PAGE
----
Rent Control for New York City Could Spillover Effect to the Rest of the State

The housing crisis isn't the same in every corner of New York State, but new rent control measures in the state legislature could apply solutions intended for the New York City rental market to the entire state.

2 minute read

May 25, 2019, 5:00 AM PDT

By James Brasuell @CasualBrasuell

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Tom Precious reports on concern that the state of New York is applying a city of New York solution when it comes to rent control.

"New York City’s rent control and stabilization system – affecting about 1 million units all together – expires next month. With Democrats now in firm control of both legislative houses at the State Capitol, momentum is growing to amend existing laws to make them far less friendly to landlords, who had great sway in the Senate when Republicans dominated the chamber," according to Precious.

The number of people suffering under the weight of the housing affordability crisis in New York City is pushing the State Legislature to move swiftly on the issue of rent control, but two measures could have significant impacts beyond the city as well, according to Precious.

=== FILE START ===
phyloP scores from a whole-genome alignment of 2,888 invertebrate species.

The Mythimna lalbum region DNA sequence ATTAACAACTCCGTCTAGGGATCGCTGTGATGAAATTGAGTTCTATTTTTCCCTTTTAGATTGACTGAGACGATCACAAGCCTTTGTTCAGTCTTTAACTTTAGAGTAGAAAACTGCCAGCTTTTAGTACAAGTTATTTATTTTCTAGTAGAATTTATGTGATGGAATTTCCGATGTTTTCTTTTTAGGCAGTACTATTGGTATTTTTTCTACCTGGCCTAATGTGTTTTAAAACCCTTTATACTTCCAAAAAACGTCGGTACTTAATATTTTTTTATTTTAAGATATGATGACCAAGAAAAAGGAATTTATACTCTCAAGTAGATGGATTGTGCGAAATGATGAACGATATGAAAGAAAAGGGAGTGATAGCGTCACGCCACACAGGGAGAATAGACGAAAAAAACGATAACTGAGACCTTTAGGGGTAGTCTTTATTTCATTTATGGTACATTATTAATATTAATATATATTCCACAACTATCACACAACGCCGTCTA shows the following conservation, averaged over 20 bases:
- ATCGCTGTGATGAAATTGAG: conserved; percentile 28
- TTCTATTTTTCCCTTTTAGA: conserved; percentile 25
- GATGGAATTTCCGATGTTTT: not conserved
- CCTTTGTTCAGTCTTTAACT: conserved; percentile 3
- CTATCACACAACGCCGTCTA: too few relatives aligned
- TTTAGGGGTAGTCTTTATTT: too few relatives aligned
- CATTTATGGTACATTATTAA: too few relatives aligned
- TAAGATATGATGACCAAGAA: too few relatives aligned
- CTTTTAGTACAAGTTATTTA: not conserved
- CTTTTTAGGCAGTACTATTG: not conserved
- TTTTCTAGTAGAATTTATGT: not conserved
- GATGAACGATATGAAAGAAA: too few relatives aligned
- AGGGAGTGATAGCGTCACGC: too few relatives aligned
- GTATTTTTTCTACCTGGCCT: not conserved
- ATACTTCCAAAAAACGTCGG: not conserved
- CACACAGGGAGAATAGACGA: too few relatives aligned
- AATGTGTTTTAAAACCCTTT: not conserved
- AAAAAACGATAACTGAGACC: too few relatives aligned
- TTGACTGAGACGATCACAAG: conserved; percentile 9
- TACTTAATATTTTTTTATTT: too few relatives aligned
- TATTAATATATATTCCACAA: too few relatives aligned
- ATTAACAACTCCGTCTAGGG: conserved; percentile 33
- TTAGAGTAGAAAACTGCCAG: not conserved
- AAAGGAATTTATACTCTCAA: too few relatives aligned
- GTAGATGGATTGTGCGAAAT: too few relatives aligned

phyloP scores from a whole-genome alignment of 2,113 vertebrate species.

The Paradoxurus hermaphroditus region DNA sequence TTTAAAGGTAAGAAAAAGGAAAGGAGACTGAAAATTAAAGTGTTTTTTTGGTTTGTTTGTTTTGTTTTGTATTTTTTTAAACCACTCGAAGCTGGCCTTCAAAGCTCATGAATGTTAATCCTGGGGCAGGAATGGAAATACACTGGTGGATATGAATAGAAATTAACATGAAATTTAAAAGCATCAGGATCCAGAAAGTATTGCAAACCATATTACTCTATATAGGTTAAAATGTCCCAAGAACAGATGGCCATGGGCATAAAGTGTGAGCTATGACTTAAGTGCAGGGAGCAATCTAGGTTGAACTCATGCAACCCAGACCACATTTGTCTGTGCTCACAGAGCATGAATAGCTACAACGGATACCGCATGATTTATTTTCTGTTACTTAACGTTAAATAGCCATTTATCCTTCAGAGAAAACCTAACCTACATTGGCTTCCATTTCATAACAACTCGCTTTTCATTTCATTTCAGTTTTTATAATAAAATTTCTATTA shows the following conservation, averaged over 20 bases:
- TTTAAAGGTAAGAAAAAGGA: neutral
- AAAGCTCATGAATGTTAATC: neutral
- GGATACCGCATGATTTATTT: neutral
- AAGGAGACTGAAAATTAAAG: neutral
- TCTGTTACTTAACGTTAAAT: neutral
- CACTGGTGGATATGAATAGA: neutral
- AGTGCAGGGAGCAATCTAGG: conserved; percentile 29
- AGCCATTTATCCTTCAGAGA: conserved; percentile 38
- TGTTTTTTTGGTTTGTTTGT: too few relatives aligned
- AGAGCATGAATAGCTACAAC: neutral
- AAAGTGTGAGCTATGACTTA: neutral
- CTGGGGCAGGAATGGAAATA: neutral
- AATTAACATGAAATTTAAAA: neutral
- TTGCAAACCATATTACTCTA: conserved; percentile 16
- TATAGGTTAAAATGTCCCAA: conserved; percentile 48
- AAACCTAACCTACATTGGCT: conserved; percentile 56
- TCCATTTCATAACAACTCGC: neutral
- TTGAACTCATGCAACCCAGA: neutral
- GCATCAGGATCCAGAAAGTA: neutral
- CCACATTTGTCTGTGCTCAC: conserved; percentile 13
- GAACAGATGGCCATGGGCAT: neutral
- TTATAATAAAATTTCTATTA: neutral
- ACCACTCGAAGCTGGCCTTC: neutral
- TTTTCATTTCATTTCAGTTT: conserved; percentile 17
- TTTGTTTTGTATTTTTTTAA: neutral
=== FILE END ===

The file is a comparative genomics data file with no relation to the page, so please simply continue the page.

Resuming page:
"The main one would expand the Emergency Tenant Protection Act beyond New York City to all areas of the state. But there are limits to the idea. First, it only covers buildings that have six or more units and that were built prior to 1974," according to Precious.

"Another bill that has raised a major stir among landlord groups calls for the creation of a 'good-cause' eviction standard. Backers say it would give tenants in buildings with four or more units – statewide and without any local government opt-in provision – new protections against landlords who evict people without cause, such as a failure to pay rent. It also would ban rent hikes above a certain level based on a local consumer price index. Critics say it would permit a tenant to stay in an apartment beyond the expiration date of a lease no matter what the landlord wants."

Representatives of communities in upstate New York say the provisions of the Emergency Tenant Protection Act especially would deter new development outside of New York City. The imperative for rent control isn't the same outside of New York City, they say.

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